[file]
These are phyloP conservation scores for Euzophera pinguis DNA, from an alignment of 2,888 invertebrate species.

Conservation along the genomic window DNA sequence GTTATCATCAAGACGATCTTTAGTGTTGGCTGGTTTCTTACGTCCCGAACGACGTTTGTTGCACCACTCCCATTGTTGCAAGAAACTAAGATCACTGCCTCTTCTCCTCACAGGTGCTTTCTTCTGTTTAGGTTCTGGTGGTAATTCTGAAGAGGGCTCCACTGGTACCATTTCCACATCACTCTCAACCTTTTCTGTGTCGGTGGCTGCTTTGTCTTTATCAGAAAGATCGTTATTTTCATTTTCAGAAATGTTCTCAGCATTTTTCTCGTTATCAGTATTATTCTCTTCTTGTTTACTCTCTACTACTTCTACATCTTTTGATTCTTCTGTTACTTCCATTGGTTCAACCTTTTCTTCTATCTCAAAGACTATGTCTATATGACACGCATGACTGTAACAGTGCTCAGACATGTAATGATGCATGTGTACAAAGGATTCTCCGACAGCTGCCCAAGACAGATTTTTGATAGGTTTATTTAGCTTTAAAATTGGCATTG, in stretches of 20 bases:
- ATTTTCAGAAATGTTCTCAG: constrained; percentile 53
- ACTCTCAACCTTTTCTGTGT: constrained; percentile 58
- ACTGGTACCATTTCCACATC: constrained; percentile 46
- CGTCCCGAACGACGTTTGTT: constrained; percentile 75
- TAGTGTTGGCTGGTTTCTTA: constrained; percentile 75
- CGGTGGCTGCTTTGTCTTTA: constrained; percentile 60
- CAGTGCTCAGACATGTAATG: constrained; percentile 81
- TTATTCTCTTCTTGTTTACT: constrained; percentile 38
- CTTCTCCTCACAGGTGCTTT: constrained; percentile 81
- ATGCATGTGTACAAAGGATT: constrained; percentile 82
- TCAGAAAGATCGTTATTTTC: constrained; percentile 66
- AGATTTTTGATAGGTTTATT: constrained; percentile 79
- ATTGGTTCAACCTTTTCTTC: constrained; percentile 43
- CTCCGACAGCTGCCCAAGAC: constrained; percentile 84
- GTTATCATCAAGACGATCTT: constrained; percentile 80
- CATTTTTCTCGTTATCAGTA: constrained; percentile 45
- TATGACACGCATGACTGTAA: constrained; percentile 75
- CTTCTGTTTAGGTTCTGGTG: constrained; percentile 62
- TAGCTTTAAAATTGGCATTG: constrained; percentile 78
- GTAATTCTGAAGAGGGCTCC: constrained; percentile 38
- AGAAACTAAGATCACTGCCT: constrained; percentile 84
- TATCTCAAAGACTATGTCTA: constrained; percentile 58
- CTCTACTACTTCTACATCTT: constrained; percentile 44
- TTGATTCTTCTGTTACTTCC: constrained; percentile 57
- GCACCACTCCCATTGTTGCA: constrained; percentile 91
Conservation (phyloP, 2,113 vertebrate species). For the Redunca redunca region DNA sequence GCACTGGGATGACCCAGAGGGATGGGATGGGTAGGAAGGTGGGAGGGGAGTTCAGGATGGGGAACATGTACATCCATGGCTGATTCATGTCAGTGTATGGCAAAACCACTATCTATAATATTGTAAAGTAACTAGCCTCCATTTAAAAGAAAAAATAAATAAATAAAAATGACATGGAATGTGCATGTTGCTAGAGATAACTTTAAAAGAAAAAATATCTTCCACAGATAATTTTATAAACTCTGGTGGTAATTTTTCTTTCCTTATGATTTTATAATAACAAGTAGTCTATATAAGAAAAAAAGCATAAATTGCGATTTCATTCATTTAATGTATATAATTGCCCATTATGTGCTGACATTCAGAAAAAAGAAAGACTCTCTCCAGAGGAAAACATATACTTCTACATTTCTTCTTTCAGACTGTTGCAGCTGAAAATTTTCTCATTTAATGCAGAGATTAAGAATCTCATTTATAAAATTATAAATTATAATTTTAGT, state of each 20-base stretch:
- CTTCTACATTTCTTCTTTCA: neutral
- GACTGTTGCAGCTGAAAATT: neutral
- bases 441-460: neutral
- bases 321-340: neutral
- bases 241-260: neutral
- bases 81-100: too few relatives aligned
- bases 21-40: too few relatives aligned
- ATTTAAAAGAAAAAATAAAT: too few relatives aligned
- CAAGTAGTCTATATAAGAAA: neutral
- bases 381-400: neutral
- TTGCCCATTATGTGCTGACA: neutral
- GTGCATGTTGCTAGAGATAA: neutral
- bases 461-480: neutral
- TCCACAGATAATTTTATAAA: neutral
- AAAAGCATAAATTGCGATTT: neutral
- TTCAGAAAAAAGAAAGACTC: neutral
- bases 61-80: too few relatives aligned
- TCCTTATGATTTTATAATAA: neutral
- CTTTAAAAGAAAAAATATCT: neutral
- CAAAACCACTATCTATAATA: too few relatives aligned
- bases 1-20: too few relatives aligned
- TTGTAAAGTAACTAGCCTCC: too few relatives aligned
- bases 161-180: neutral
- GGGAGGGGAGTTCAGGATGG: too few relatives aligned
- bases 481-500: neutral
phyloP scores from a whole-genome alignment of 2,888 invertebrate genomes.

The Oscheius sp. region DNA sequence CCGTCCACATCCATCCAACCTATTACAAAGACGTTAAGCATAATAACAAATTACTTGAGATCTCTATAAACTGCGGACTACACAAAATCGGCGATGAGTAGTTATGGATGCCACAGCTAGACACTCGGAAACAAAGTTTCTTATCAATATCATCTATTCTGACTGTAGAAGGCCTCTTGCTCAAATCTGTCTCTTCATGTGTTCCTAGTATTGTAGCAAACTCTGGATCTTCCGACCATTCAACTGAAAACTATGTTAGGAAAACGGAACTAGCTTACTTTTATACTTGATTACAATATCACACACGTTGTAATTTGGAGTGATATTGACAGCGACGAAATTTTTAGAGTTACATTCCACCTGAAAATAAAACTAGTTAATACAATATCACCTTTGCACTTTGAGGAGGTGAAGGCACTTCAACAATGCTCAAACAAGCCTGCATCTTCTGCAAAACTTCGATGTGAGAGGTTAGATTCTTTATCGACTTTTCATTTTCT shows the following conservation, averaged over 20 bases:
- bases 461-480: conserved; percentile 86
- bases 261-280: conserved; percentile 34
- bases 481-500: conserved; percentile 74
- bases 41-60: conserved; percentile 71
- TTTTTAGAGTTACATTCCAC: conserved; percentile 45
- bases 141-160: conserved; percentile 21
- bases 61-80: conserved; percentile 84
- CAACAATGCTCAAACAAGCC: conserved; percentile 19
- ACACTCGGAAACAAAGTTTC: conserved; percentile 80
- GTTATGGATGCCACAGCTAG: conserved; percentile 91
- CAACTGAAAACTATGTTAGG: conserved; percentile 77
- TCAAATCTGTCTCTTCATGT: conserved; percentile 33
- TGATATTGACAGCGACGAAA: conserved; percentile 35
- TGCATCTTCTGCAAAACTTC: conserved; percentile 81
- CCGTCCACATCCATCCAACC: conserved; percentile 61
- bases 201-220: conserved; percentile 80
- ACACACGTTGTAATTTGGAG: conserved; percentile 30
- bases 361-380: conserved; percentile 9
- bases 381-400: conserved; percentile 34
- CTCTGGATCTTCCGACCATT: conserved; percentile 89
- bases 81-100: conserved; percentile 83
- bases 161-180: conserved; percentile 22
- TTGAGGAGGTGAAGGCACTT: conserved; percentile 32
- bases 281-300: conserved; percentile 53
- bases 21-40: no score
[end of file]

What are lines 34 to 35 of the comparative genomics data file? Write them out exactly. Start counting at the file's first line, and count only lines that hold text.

- bases 81-100: too few relatives aligned
- bases 21-40: too few relatives aligned